HELP - Why I Don't Have Car Insurance (Car Insurance Companies Won't Insure Me)

Ok, I saw the other post on why should have car insurances.

Let me share my problem on why I don't have car insurance and I'm hoping fellows in OzBargain can help me here.


Here it begins:

I do not have car insurance for my car, right now.

Why?
I could not find an insurer to insure my car (more precisely, on me.)

Last Sept, I switched my car insurance from AAMI to Budget Direct, considering lower premium.
However, I only mentioned two claims when I purchased the policy, whereas there were actually four in the past.

When I filed my new claim last Oct, Budget Direct denied the claim and refunded my policy, due to non-disclosure in the first place.

Honstly, I understand why Budget Direct did this, and I'm fine with their decision. I did forget to file the extra two claims, and according to their underwriting guidance, four past claims will put me uninsurable in the first place.

So, I fixed my car out of my own pocket, and I was ready to move on.

Appareantly, I underestimated the gravity of the situation.

I tried AAMI, Comm Insurance, GIO, etc. etc. No insurer is willing to insure me, due to I have been denied by an insurer before, under the ground of non-disclosure.
I tried couple of of insurance brokers as well, none of them even heard of this situation before.

I have two strategies here:
Find an insurer willing to insure me, or
Dispute Budget Direct's decision.

The latter one is ongoing, but not promising, Internal Dispute done, AFCA claim in progress, with slim chance (again, as it should be). Talked to lawyer even with no luck.

The former option is not much hopeful neither. Brokers have not heard of the situation, Insurance Council can only suggest use their website to find insurers and then call each of them individually. Insurance finder can only send insurance info close to my address. insurancelaw.org.au has been great help, but not enough to solve the problem.

Oh by the way, if i insure my car under someone else's name, when I'm in involved in the accident, the situation is still not insured.


So, fellows in Oz Bargain, any advices?

Comments

  • +12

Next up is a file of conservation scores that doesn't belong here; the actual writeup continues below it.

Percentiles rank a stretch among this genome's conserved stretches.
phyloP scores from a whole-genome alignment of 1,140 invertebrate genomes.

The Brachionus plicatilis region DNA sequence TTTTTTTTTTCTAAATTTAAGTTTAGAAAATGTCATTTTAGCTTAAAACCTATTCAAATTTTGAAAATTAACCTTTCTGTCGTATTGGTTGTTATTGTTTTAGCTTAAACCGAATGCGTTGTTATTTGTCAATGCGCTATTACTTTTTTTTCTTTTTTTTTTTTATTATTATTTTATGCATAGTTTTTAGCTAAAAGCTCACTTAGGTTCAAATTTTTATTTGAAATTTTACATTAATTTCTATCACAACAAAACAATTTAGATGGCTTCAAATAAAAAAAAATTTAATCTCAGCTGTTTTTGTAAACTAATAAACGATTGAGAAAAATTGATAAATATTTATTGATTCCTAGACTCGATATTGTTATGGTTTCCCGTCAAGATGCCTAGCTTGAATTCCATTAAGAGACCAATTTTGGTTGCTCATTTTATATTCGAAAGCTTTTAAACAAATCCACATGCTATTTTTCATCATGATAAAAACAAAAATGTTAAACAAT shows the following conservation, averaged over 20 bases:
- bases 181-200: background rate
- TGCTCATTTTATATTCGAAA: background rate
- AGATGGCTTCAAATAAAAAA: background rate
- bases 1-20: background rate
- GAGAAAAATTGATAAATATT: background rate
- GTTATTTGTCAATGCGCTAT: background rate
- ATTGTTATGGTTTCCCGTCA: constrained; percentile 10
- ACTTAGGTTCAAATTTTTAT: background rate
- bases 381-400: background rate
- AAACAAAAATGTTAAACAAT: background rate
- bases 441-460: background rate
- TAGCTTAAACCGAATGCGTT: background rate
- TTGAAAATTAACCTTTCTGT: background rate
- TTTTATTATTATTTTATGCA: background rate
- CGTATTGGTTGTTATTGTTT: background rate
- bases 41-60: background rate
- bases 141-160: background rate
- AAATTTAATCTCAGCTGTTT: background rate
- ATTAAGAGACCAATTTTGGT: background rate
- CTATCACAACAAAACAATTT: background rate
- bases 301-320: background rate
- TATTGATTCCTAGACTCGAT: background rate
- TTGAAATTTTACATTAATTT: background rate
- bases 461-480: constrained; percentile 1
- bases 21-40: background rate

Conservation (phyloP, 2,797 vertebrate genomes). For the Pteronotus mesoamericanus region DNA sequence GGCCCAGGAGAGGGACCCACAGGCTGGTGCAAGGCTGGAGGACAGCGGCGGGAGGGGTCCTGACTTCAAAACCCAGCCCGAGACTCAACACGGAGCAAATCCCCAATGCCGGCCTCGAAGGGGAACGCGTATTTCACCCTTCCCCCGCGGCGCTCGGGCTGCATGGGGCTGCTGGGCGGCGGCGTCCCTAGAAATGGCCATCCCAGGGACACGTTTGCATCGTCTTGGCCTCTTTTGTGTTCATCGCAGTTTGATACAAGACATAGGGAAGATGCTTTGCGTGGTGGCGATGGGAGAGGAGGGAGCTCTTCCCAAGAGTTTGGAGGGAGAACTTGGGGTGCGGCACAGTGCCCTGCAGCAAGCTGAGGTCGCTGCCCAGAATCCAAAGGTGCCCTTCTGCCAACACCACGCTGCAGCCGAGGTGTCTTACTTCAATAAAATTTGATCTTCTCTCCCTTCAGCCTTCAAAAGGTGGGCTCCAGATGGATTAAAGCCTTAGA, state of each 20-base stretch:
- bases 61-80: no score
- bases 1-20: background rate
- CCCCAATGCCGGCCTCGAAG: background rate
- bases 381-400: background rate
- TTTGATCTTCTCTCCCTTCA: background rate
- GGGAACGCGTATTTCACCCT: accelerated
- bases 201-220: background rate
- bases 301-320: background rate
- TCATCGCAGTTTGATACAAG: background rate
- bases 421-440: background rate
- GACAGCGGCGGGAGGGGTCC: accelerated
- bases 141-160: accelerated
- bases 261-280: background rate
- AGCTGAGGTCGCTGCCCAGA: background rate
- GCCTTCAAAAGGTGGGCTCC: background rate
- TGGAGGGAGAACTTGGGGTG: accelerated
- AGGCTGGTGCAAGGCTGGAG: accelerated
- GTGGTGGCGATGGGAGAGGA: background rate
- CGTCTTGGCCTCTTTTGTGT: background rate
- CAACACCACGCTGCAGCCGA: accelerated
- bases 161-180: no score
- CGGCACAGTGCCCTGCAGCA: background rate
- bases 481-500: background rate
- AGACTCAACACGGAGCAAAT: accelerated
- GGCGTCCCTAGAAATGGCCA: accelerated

Can you get 3rd party?

    • +5

      Maybe hire a car ? - that would be one way to get insured.

      Hire a car long term that comes with an insurance policy and pay more. I think that might work.

      • +6

        Catch a bus?

      • Lease vehicle?

    • +2

      With the OPs record, I wouldn't insure them for 3rd party property either

  • +103

    So you've had 5 insurance claims to-date, withheld information from latest insurer and wondering why you can't get insured?

    Sounds like try third party, don't drive anymore or take your own insurance risk.

    • +16

      Yes, this is true.
      Insurance companies do not tolerate people who defraud them and willingly pass your information to others within their industry.

    • +13

      It should be illegal to not have at least 3rd party property insurance. People can't reasonably meet their financial obligation if they cause an accident.

      • -1

        Sorry - This is already the case isn't it? You can't drive on Australian roads without a minimum 3rd Party Insurance or that's what I at least thought?

        • +11

          Third party personal injury is compulsory. TPP is not. Too many people confuse this and think the compulsory component covers damages to property but it doesn’t.

          • +1

            @Euphemistic: Yes this. I'm saying it should be mandatory to have TPP because if someone runs into a shop front, or porsche and they will most likely be unable to pay the bill.

        • +1

          That one is CTP insurance which is included when you pay for registration. At least in WA. It's more for personal injury to the other driver rather than their car.

      • Or you should have to demonstrate you can pay for someone else's car, within reason

    • He forgot to mention that under "industry" he entered "smash repairer"

    • He should seriously consider not driving anymore. And not just because he is uninsurable.

    • Just don’t hit that Ferrari!

  • +42

    Generally, they only ask for insurance claims in the last three years, so were all four claims in the last three years?

    If that's the case, insurance isn't the problem, your bad driving is the problem…

    • +4

      Different insurers have different year limts.
      AAMI is 3, Budget Direct is 5, and some is lifetime.

      • -

      • AAMI is part of Suncorp and they are totally useless.

      • Which insurers ask for claim history over your entire lifetime? All quotes I have done ask for the last 3-5 years.

  • +35

    Consider telling the truth on your future applications
    And in the meantime… get a pushbike.

    Unless you have dollars to burn on your 6th accident

    • +1

      or an ebike, they have quite a range

  • +59

    5 claims in around a year??
    You shouldnt have a license until you learn to drive.

    You lied to an insurance company- your now marked for life. EG: the section that asks fi you have ever been refused insurance - enjoy that.

    Sell your car and buy a yearly bus ticket.

  • +12

    Member Since
    51 min ago

    Hmmm. Troll?

    Try going back to basics, get some driving lessons, you are either very unlucky on the road or your driving confidence exceeds your talent.